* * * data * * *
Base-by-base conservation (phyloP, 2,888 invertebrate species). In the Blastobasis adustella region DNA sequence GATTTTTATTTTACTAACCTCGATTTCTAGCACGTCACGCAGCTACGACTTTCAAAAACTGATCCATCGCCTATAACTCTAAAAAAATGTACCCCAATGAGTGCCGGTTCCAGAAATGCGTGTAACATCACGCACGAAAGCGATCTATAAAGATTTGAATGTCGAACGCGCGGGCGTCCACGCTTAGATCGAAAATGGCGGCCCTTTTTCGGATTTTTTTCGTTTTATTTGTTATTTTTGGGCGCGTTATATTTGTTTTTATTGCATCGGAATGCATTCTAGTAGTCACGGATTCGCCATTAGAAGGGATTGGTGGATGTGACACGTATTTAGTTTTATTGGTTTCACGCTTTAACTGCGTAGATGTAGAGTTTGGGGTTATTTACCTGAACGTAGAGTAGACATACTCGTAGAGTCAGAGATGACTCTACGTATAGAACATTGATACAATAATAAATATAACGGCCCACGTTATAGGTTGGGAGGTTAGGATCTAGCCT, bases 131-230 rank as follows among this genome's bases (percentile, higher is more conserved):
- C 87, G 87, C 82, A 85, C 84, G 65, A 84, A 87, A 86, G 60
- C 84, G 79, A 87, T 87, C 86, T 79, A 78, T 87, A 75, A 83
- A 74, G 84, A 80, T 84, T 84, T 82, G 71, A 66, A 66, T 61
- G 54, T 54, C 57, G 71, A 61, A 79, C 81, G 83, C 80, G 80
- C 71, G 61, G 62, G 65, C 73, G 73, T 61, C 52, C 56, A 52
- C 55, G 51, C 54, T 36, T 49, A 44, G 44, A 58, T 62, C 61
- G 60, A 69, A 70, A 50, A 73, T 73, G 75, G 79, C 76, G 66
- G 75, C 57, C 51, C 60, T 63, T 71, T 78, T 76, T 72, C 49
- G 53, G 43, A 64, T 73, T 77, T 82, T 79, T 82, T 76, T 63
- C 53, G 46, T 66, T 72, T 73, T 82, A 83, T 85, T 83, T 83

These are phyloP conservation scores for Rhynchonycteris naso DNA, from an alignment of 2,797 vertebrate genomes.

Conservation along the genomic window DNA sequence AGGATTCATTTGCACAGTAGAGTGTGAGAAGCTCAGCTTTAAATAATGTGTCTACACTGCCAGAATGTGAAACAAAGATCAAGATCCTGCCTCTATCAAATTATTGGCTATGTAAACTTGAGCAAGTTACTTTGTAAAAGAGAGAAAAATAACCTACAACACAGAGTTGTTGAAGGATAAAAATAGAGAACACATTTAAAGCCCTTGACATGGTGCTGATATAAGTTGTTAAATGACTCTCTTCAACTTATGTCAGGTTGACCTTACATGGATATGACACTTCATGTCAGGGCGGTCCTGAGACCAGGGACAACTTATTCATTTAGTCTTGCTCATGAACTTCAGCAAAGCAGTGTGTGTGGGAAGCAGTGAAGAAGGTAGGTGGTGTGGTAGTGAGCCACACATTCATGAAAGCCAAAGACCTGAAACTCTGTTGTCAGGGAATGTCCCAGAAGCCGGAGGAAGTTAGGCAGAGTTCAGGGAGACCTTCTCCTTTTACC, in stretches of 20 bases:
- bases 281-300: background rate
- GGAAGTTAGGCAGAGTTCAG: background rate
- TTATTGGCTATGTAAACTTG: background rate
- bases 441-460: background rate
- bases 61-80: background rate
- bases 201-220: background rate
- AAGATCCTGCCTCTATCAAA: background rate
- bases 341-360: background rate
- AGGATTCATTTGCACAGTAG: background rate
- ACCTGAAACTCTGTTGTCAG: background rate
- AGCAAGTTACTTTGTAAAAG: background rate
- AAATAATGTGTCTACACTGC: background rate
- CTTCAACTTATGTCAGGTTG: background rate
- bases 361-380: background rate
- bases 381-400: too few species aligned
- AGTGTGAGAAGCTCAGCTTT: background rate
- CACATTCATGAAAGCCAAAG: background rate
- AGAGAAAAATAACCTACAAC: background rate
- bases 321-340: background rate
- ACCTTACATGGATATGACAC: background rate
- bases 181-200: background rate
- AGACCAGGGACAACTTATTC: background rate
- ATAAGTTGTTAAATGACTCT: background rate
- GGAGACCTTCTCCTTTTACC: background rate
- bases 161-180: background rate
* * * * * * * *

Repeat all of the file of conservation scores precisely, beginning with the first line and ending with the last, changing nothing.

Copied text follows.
Base-by-base conservation (phyloP, 2,888 invertebrate species). In the Blastobasis adustella region DNA sequence GATTTTTATTTTACTAACCTCGATTTCTAGCACGTCACGCAGCTACGACTTTCAAAAACTGATCCATCGCCTATAACTCTAAAAAAATGTACCCCAATGAGTGCCGGTTCCAGAAATGCGTGTAACATCACGCACGAAAGCGATCTATAAAGATTTGAATGTCGAACGCGCGGGCGTCCACGCTTAGATCGAAAATGGCGGCCCTTTTTCGGATTTTTTTCGTTTTATTTGTTATTTTTGGGCGCGTTATATTTGTTTTTATTGCATCGGAATGCATTCTAGTAGTCACGGATTCGCCATTAGAAGGGATTGGTGGATGTGACACGTATTTAGTTTTATTGGTTTCACGCTTTAACTGCGTAGATGTAGAGTTTGGGGTTATTTACCTGAACGTAGAGTAGACATACTCGTAGAGTCAGAGATGACTCTACGTATAGAACATTGATACAATAATAAATATAACGGCCCACGTTATAGGTTGGGAGGTTAGGATCTAGCCT, bases 131-230 rank as follows among this genome's bases (percentile, higher is more conserved):
- C 87, G 87, C 82, A 85, C 84, G 65, A 84, A 87, A 86, G 60
- C 84, G 79, A 87, T 87, C 86, T 79, A 78, T 87, A 75, A 83
- A 74, G 84, A 80, T 84, T 84, T 82, G 71, A 66, A 66, T 61
- G 54, T 54, C 57, G 71, A 61, A 79, C 81, G 83, C 80, G 80
- C 71, G 61, G 62, G 65, C 73, G 73, T 61, C 52, C 56, A 52
- C 55, G 51, C 54, T 36, T 49, A 44, G 44, A 58, T 62, C 61
- G 60, A 69, A 70, A 50, A 73, T 73, G 75, G 79, C 76, G 66
- G 75, C 57, C 51, C 60, T 63, T 71, T 78, T 76, T 72, C 49
- G 53, G 43, A 64, T 73, T 77, T 82, T 79, T 82, T 76, T 63
- C 53, G 46, T 66, T 72, T 73, T 82, A 83, T 85, T 83, T 83

These are phyloP conservation scores for Rhynchonycteris naso DNA, from an alignment of 2,797 vertebrate genomes.

Conservation along the genomic window DNA sequence AGGATTCATTTGCACAGTAGAGTGTGAGAAGCTCAGCTTTAAATAATGTGTCTACACTGCCAGAATGTGAAACAAAGATCAAGATCCTGCCTCTATCAAATTATTGGCTATGTAAACTTGAGCAAGTTACTTTGTAAAAGAGAGAAAAATAACCTACAACACAGAGTTGTTGAAGGATAAAAATAGAGAACACATTTAAAGCCCTTGACATGGTGCTGATATAAGTTGTTAAATGACTCTCTTCAACTTATGTCAGGTTGACCTTACATGGATATGACACTTCATGTCAGGGCGGTCCTGAGACCAGGGACAACTTATTCATTTAGTCTTGCTCATGAACTTCAGCAAAGCAGTGTGTGTGGGAAGCAGTGAAGAAGGTAGGTGGTGTGGTAGTGAGCCACACATTCATGAAAGCCAAAGACCTGAAACTCTGTTGTCAGGGAATGTCCCAGAAGCCGGAGGAAGTTAGGCAGAGTTCAGGGAGACCTTCTCCTTTTACC, in stretches of 20 bases:
- bases 281-300: background rate
- GGAAGTTAGGCAGAGTTCAG: background rate
- TTATTGGCTATGTAAACTTG: background rate
- bases 441-460: background rate
- bases 61-80: background rate
- bases 201-220: background rate
- AAGATCCTGCCTCTATCAAA: background rate
- bases 341-360: background rate
- AGGATTCATTTGCACAGTAG: background rate
- ACCTGAAACTCTGTTGTCAG: background rate
- AGCAAGTTACTTTGTAAAAG: background rate
- AAATAATGTGTCTACACTGC: background rate
- CTTCAACTTATGTCAGGTTG: background rate
- bases 361-380: background rate
- bases 381-400: too few species aligned
- AGTGTGAGAAGCTCAGCTTT: background rate
- CACATTCATGAAAGCCAAAG: background rate
- AGAGAAAAATAACCTACAAC: background rate
- bases 321-340: background rate
- ACCTTACATGGATATGACAC: background rate
- bases 181-200: background rate
- AGACCAGGGACAACTTATTC: background rate
- ATAAGTTGTTAAATGACTCT: background rate
- GGAGACCTTCTCCTTTTACC: background rate
- bases 161-180: background rate